Tuesday, February 27, 2018

TET2 and vampires

I have many new ideas swirling around in my head these days--and making it so I have too many browser tabs open--because I've been trying to keep my blog focused on molybdenum recently in case some gastroenteritis researchers (I emailed hundreds of them in the past couple months) come across my blog during an internet search. Here's one of the new ideas, a result--as is often the case--of something thought-provoking posted by Glenn Reynolds at his Instapundit blog.

For some time, researchers have noted that if they take blood from young mice and put it in old mice, the old mice are rejuvenated. That led to many a joke about vampires on the Instapundit blog. Then a couple days ago, Reynolds posted a link to an article saying the young mouse blood increases the levels of the enzyme Tet2, which promotes rejuvenation. (https://www.sciencealert.com/mice-hippocampus-enzyme-discovery-anti-aging-therapy; http://www.cell.com/cell-reports/fulltext/S2211-1247(18)30156-6) So I went hunting for something that can increase Tet2 expression, and found that hydrogen sulfide (H2S) can promote its expression. (https://www.ncbi.nlm.nih.gov/pmc/articles/PMC4731232/) And what can increase levels of H2S in the body? Garlic! (https://www.ncbi.nlm.nih.gov/pubmed/28609097)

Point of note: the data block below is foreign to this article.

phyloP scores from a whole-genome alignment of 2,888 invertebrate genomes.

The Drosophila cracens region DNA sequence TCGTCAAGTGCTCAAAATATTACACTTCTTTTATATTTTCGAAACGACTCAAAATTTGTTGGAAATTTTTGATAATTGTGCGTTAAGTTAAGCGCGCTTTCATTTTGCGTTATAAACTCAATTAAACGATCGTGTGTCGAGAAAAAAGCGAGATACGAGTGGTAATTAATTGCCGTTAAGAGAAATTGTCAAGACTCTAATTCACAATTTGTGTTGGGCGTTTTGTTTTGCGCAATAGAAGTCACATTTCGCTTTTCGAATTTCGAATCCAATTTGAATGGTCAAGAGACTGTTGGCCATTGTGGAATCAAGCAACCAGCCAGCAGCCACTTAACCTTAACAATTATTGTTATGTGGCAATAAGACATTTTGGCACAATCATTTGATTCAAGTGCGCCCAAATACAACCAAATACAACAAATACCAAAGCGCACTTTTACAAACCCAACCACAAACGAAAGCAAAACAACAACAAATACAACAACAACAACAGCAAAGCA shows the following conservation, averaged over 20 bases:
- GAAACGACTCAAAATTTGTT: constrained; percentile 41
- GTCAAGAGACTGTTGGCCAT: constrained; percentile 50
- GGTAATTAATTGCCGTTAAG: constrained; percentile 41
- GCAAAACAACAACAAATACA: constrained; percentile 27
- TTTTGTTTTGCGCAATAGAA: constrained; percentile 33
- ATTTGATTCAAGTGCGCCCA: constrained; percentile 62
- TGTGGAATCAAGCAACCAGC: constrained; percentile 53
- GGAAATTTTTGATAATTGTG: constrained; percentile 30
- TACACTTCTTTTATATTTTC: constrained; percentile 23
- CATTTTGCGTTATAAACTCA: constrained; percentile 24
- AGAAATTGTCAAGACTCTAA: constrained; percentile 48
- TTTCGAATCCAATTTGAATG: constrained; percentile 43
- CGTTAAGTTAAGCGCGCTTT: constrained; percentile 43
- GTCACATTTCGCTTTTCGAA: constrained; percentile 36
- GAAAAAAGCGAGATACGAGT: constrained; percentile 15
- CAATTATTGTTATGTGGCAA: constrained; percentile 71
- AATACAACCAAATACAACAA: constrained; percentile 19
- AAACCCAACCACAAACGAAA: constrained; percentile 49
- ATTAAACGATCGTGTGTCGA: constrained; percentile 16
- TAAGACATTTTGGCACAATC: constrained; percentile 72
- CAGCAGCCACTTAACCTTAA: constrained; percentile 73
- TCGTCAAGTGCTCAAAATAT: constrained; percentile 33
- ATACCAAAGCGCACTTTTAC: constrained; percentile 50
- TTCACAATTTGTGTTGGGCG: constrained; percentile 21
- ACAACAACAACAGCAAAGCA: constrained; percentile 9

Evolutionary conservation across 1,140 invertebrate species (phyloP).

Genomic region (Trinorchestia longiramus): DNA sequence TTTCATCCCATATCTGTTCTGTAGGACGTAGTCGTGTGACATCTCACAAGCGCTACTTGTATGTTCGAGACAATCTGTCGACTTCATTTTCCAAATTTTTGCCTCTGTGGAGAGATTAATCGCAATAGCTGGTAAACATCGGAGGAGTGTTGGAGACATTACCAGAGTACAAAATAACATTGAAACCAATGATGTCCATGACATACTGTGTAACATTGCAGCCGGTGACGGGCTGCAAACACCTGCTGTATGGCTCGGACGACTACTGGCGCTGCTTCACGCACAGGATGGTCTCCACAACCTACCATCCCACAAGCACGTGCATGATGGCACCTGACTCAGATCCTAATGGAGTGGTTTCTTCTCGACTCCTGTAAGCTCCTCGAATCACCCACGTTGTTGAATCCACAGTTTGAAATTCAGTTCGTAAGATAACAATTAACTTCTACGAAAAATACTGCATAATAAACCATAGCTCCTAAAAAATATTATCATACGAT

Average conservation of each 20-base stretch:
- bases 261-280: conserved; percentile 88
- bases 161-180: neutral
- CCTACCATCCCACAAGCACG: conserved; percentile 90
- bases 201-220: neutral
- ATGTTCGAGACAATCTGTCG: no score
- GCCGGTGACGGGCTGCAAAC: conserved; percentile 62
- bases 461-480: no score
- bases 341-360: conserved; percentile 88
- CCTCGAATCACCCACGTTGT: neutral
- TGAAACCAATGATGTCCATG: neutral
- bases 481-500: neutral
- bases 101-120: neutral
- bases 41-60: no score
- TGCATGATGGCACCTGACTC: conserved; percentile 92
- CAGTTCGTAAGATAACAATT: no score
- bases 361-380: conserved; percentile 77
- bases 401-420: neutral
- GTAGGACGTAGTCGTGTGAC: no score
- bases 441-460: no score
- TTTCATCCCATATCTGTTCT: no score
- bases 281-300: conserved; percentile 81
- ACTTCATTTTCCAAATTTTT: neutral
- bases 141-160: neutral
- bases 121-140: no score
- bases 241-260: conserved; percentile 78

If garlic consumption can help rejuvenate old bodies, then we should be able to see some sort of correlation between countries with high garlic consumption and longevity. One such piece of evidence has been apparent for some time: the life-extending effect of a "Mediterranean diet." (https://www.livescience.com/19868-centenarians-longevity-mediterranean-diet.html) People living around the Mediterranean Sea use a lot of garlic in their cooking. But the all-time highest consumers of garlic appear to be the South Koreans, who eat as much as 8-12 cloves per day. (https://well.blogs.nytimes.com/2007/10/15/unlocking-the-benefits-of-garlic/) South Korea, interestingly enough, is forecast to lead the world in life expectancy for women:
There is a 90% probability that life expectancy at birth among South Korean women in 2030 will be higher than 86·7 years, the same as the highest worldwide life expectancy in 2012, and a 57% probability that it will be higher than 90 years. Projected female life expectancy in South Korea is followed by those in France, Spain, and Japan.


Not bad for a country that was mostly dependent on foreign aid into the 1970s. (https://en.wikipedia.org/wiki/Miracle_on_the_Han_River)

I think it's safe to say, at least on a population-wide basis, that eating large amounts of garlic can help rejuvenate our bodies without the necessity of turning to vampirism. That's amusing and ironic in light of the traditions about garlic supposedly being able to repel vampires. (http://www.garlic-central.com/vampires.html)

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